‘During her interviews for the CEO job, Desmond-Hellmann brought up criticisms of the foundation and other thorny topics, to see how philanthropy’s power couple would respond.
‘“I felt like I tested what it would be like to have a conversation about a difficult issue,” Desmond-Hellmann said. And she liked what she heard.’
It seems like asking questions is something she feels she brings to her new job. As the first physician and research scientist to hold the top job at the world’s richest philanthropy, ‘That outside perspective is already proving valuable,’ she told the Seattle Times. … ‘What I hope I bring to the foundation … is coming at things from a fresh angle. I find myself asking a lot of questions, and I think that’s an asset.’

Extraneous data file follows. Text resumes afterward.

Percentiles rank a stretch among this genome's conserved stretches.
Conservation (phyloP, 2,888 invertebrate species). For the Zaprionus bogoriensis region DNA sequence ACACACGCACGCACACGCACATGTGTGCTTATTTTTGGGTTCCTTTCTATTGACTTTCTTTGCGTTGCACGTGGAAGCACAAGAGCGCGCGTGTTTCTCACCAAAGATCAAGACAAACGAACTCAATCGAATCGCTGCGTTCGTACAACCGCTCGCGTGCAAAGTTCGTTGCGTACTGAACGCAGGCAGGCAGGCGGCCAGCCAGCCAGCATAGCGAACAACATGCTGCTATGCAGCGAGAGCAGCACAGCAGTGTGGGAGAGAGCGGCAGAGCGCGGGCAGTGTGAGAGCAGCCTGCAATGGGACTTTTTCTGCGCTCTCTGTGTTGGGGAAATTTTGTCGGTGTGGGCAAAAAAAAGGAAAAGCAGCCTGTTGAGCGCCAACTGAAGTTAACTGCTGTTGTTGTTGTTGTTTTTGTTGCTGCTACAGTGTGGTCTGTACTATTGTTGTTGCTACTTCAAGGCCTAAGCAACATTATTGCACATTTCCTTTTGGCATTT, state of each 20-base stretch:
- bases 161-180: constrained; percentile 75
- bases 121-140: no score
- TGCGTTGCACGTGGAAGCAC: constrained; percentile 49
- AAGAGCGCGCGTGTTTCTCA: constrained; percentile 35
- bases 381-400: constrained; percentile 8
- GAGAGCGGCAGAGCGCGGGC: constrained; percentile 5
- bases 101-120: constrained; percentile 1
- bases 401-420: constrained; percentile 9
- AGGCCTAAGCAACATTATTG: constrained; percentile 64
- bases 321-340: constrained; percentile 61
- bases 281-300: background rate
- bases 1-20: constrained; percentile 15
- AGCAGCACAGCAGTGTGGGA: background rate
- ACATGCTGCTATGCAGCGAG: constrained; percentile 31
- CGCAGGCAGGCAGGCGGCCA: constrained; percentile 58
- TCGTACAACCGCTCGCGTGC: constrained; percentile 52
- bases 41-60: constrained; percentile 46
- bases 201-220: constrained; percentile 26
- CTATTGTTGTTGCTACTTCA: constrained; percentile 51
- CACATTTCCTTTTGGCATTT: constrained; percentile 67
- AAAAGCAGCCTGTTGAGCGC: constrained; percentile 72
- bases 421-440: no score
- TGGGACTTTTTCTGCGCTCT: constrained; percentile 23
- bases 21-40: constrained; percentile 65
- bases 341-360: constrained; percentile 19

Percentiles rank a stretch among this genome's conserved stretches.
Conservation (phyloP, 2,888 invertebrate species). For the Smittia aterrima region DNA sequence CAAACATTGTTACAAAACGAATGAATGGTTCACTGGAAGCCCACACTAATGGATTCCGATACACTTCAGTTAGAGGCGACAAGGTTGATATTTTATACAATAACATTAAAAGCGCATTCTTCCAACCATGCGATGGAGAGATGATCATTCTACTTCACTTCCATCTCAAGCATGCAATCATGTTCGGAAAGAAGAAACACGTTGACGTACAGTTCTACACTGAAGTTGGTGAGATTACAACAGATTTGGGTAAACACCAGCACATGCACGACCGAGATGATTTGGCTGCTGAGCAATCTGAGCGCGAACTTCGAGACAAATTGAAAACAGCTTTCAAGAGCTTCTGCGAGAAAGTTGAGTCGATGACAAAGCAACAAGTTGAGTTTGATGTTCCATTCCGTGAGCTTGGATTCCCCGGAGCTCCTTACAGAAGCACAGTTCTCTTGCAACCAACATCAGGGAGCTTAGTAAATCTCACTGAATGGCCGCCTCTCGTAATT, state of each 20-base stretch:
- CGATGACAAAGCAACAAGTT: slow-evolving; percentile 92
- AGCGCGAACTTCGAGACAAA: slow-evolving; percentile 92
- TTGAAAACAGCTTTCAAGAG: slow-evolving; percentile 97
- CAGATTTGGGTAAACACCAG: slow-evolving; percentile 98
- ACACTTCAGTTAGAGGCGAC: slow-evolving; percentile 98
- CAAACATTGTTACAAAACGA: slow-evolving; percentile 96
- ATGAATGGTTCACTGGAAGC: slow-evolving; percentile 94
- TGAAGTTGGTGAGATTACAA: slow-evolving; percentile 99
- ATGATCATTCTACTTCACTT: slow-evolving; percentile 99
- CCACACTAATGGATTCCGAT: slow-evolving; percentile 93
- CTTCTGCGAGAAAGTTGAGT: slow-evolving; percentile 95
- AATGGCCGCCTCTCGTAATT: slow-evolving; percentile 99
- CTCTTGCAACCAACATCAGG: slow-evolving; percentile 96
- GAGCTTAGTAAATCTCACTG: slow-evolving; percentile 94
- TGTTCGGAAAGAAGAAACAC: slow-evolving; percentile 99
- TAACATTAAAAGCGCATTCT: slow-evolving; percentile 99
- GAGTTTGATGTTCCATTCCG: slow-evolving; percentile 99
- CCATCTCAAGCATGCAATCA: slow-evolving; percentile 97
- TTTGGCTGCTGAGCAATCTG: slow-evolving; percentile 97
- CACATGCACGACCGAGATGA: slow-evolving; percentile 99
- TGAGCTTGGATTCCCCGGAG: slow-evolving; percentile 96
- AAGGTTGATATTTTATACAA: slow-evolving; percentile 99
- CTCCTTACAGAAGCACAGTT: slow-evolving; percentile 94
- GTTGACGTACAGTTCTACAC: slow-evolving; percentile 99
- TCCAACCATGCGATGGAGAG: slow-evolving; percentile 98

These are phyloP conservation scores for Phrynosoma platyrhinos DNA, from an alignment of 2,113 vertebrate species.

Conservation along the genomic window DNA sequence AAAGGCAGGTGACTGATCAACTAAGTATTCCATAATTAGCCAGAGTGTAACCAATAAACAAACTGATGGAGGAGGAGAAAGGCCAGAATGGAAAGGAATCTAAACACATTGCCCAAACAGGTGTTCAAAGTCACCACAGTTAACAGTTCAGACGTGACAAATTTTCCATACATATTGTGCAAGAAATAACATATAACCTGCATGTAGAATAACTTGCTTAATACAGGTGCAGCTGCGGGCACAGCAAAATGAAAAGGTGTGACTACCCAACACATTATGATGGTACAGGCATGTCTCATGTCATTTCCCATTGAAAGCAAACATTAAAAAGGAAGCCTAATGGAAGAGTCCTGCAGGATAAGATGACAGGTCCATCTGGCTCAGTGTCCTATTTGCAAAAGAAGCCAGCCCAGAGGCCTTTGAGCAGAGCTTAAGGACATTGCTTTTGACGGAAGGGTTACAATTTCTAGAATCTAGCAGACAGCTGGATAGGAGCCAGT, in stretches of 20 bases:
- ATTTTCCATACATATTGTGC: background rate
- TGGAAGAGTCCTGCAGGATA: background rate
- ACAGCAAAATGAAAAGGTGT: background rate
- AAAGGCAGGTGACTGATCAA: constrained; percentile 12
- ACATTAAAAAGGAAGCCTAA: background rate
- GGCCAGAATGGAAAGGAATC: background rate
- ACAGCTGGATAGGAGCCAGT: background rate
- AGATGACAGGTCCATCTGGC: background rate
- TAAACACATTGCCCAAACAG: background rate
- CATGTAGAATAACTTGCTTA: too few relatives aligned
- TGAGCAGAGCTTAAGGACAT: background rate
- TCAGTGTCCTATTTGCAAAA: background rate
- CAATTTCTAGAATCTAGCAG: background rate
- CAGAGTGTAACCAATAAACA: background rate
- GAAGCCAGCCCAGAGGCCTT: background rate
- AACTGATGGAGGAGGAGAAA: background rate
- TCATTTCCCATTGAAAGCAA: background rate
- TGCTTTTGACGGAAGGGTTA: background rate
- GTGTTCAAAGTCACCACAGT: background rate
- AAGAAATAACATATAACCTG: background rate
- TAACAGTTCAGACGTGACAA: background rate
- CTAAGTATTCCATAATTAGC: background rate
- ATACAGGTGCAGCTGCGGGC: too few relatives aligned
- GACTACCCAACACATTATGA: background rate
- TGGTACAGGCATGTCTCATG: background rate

But she isn’t planning any major course changes. ‘The strategies we have are awesome,’ she said. ‘We’re working on some of the most important problems in the world.’
But so far, much of that work is still in the research phase, limited to pilot projects or facing logistical and political hurdles to implementation. Eradicating polio, for example, has proved much tougher than expected due to conflict and chaos in countries like Pakistan, Afghanistan and Nigeria. Desmond-Hellmann said her top priority is to ensure that the foundation’s investments have a broad impact.
‘If you make a medicine and no one gets it, it’s not really worth celebrating,’” she said.
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